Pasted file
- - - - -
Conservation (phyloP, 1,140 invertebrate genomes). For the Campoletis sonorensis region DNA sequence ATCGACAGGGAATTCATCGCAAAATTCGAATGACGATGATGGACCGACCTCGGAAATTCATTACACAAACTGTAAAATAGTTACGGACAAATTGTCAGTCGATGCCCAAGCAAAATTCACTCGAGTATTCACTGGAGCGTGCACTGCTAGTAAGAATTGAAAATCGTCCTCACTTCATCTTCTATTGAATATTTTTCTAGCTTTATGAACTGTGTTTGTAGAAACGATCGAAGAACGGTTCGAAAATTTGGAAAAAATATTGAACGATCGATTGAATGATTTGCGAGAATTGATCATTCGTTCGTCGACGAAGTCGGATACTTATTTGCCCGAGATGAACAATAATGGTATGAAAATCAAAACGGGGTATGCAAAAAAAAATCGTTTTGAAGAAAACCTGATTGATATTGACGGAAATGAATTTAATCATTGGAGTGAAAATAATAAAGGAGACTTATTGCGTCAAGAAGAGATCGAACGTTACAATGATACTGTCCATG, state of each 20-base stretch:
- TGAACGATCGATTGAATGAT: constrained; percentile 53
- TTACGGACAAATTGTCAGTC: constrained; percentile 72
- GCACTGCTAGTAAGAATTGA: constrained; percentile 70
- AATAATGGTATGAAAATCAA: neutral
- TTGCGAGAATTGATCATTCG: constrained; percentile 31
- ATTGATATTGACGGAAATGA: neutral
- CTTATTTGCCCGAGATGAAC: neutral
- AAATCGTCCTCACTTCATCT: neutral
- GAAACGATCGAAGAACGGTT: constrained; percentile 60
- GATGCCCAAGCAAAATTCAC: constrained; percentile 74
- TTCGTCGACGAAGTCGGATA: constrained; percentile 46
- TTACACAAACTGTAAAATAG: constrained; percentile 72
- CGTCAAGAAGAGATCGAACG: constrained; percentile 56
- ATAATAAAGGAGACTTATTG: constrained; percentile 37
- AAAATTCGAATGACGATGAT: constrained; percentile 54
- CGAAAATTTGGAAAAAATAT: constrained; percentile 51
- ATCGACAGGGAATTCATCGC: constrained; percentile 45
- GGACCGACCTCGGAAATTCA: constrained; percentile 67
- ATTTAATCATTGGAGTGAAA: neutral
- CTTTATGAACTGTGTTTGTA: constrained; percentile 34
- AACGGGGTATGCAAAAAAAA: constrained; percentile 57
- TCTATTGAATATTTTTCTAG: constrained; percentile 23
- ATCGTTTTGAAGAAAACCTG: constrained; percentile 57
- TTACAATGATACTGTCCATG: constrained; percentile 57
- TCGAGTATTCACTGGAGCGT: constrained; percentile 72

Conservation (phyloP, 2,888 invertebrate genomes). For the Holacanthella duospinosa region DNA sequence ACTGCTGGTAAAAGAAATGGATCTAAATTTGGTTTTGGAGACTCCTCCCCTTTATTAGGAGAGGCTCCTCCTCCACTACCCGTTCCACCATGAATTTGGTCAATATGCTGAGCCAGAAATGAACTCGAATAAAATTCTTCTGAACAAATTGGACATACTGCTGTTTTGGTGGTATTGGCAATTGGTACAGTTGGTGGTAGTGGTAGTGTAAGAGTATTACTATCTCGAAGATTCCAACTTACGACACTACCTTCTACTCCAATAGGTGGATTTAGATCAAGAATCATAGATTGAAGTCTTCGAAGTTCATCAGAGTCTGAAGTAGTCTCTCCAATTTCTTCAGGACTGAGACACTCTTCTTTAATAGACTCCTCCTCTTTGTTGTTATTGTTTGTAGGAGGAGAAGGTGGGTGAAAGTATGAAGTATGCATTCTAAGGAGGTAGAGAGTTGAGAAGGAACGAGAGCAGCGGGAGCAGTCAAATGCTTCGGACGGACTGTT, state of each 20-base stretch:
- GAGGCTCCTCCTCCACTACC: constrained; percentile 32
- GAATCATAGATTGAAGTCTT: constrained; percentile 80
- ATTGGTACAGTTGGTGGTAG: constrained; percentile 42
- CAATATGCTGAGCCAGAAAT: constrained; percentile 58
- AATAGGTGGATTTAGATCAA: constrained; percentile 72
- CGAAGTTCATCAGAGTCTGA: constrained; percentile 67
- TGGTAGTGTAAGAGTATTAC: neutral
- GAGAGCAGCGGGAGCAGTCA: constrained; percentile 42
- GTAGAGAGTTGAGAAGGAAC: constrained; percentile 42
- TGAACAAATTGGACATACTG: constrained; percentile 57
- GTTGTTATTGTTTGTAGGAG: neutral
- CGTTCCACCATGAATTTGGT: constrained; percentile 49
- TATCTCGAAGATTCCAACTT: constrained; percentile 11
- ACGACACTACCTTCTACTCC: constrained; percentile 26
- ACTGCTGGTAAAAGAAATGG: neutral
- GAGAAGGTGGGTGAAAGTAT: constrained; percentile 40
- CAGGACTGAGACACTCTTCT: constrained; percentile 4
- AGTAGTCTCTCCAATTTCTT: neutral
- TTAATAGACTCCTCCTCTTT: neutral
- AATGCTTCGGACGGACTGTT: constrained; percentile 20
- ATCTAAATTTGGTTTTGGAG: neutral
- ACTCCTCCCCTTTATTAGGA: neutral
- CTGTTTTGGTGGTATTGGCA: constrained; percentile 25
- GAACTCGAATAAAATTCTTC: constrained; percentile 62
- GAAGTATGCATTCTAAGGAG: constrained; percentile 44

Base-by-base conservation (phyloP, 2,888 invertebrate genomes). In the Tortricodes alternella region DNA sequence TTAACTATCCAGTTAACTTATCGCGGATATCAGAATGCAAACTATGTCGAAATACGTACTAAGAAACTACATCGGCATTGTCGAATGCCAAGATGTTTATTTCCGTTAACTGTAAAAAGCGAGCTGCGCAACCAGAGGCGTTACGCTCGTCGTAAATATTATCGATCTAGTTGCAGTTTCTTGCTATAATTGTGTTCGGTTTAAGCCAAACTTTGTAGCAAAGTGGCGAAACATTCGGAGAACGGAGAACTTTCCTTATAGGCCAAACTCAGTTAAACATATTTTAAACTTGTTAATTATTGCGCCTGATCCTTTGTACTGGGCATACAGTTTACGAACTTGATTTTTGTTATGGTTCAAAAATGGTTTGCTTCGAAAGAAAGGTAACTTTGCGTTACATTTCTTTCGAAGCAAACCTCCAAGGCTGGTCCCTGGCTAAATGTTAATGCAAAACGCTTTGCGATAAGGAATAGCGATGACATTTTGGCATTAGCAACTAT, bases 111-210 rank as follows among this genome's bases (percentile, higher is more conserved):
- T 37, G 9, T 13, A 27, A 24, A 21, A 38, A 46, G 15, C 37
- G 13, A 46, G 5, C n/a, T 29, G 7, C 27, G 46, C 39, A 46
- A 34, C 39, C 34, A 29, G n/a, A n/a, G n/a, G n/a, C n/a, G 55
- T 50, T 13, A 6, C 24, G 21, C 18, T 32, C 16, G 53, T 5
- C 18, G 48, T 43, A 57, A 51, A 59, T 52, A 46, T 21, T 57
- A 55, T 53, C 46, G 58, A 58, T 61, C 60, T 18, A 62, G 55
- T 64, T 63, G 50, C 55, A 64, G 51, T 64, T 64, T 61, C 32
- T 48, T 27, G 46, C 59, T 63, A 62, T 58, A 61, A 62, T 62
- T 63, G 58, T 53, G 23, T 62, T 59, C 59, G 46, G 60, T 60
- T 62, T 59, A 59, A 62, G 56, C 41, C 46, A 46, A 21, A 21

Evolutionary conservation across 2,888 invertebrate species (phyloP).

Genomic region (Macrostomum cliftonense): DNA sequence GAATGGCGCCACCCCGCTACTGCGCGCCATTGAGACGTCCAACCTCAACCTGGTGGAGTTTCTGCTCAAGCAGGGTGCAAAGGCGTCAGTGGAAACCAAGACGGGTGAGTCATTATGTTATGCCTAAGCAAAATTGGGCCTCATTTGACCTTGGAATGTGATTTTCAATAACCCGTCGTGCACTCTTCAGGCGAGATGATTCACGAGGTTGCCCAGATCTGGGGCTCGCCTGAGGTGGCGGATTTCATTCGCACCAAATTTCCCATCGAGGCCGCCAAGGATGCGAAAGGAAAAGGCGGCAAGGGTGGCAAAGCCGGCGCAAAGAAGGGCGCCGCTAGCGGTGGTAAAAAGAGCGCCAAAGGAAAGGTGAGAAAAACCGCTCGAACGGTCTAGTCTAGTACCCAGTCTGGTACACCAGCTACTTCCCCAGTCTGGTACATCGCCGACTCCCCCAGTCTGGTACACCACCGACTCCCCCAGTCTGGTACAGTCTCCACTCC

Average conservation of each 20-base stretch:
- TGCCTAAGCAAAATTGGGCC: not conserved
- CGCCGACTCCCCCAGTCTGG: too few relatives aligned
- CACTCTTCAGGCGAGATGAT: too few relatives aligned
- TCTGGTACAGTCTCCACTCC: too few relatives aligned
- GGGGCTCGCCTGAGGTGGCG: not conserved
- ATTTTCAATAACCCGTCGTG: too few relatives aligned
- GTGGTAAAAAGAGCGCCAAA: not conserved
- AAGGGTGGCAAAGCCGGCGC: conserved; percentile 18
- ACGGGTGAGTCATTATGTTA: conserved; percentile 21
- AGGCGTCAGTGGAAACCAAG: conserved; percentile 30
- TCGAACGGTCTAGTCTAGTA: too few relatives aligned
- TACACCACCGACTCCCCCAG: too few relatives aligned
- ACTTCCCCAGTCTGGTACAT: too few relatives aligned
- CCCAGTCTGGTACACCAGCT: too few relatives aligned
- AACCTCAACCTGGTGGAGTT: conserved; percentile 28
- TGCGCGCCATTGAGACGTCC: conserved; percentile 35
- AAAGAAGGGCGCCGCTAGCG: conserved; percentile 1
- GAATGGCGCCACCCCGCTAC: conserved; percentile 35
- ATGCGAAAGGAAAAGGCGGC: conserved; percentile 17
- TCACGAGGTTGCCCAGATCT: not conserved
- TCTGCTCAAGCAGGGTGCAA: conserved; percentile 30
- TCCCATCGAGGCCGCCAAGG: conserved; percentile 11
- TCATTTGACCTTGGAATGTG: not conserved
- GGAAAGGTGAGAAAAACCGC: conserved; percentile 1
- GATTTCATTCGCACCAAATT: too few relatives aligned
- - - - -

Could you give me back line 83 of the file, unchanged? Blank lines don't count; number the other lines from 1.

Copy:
- AAAGAAGGGCGCCGCTAGCG: conserved; percentile 1